Tampa Palms beautification will be paid for with taxing authority reserves, so residents won't have to pay higher assessments.
The Tampa Palms taxing authority won't raise assessments next year, but will still try to beef up beautification efforts in the sprawling master-planned community.
The Tampa Palms Community Development District board unanimously okayed a millage rate of 2.6 mills. It could have gone up to 3.3 mills. One mill equals a dollar tax for each $1,000 in assessed value of property.
The approved millage means owners of a $200,000 home, with the $25,000 homestead exemption, would pay about $455 in assessments to the CDD, which funds landscaping, lighting and maintenance in the neighborhood's common areas.
The CDD approved the millage rate Thursday night during discussions of the authority's fiscal year 2000-2001 budget, which takes effect Oct. 1. In addition to establishing the taxing rate, the board also approved an operating budget of $1.65-million, which is $155,568 more than last year's approved budget.
The taxing authority receives most of its revenue, about $1-million, from tax assessments on 2,000 Tampa Palms homeowners.
The CDD will hold a second public hearing and take a final vote on the budget at 6 p.m. Sept. 26 at Compton Park.
Before Thursday's votes, some supervisors appeared poised to increase assessments to improve the appearance of Tampa Palms, which some suggested has suffered because of this year's drought and because of aging facilities. Instead, they agreed to use leftover capital reserves to pay for needed landscaping projects.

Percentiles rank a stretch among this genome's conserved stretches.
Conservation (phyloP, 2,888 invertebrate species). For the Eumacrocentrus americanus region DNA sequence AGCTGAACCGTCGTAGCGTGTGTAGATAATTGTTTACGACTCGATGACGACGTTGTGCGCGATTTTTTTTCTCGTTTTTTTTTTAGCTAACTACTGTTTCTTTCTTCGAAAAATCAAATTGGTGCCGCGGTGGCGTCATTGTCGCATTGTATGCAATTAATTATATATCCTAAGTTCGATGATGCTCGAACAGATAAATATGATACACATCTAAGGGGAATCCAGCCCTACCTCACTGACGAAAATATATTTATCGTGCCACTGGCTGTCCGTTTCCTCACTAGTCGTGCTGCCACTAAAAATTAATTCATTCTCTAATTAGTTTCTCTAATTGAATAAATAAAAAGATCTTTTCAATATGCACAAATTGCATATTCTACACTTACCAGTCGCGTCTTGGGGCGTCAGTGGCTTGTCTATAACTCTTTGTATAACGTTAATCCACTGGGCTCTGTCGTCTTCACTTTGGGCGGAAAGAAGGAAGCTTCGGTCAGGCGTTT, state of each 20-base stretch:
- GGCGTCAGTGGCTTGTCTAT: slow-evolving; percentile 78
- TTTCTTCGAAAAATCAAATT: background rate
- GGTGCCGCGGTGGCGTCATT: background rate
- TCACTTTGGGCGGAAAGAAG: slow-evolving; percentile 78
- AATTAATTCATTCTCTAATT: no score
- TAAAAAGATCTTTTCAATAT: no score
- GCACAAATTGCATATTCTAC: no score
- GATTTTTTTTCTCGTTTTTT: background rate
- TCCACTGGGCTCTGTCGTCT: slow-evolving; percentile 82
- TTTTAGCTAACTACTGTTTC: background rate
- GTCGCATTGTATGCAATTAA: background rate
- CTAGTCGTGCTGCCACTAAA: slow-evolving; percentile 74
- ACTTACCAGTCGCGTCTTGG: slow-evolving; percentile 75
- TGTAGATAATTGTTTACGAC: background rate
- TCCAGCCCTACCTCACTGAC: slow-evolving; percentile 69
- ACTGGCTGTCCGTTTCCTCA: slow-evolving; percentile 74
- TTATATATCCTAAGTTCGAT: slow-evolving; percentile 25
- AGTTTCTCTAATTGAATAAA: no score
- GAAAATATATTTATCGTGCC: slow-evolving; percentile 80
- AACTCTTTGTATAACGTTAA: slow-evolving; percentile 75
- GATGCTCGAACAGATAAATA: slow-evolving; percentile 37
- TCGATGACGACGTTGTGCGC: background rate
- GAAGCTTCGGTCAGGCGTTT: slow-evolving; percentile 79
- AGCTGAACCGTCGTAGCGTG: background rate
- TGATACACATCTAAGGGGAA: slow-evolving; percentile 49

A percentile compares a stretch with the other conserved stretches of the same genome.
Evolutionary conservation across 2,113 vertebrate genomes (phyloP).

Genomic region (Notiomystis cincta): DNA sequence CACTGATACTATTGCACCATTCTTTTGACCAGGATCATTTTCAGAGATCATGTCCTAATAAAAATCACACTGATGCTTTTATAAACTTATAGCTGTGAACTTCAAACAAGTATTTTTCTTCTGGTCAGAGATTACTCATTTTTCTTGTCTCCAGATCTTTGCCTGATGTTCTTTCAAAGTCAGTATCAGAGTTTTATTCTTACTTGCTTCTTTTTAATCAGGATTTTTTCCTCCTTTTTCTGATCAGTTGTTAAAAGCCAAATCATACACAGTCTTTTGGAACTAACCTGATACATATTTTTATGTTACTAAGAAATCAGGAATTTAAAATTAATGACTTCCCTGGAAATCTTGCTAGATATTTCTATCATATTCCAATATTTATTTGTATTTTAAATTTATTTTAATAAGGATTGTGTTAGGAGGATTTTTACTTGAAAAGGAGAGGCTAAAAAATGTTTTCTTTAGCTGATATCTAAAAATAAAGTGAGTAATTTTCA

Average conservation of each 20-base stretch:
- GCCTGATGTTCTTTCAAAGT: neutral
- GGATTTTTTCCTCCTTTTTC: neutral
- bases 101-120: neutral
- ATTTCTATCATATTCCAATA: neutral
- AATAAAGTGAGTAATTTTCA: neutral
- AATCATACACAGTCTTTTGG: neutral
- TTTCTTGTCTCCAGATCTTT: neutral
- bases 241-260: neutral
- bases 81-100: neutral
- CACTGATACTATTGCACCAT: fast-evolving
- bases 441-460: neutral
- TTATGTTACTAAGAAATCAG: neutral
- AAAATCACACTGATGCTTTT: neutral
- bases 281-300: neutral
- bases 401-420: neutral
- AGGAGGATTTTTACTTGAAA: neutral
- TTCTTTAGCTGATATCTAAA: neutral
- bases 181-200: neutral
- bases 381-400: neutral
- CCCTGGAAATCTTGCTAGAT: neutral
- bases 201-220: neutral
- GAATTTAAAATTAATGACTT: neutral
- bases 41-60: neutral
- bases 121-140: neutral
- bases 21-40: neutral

Supervisor Mark Hensleigh, who argued for using the reserve money, said he wants to return the community to its former glory and maintain property values.
"This should be the premiere community in Florida," he said.
CDD manager John Daugirda called the budget realistic, not padded, but one that has some appearance-improving projects such as expanded plantings in each village that will add "color, spark, pizzazz."
The bulk of the budget _ $580,000 _ will go toward salaries and wages. It also includes $30,000 for palm tree pruning, $89,250 for mulch, $12,000 for village landscaping and $8,000 for new flower beds.
Hensleigh said the projects would take Tampa Palms from a C-rated community to a B. "My goal is to be an A-plus community," he said.
Missing from the approved budget was money for an ongoing open meetings lawsuit filed against the CDD last year by former supervisor and Tampa Palms resident Bob Doran.
Supervisors have said they are worried they may have to pay more than $100,000 in legal fees if they lose the case.
But Thursday, they decided against setting aside any funds because they said it is unclear when a judge will rule and determine attorneys' fees.
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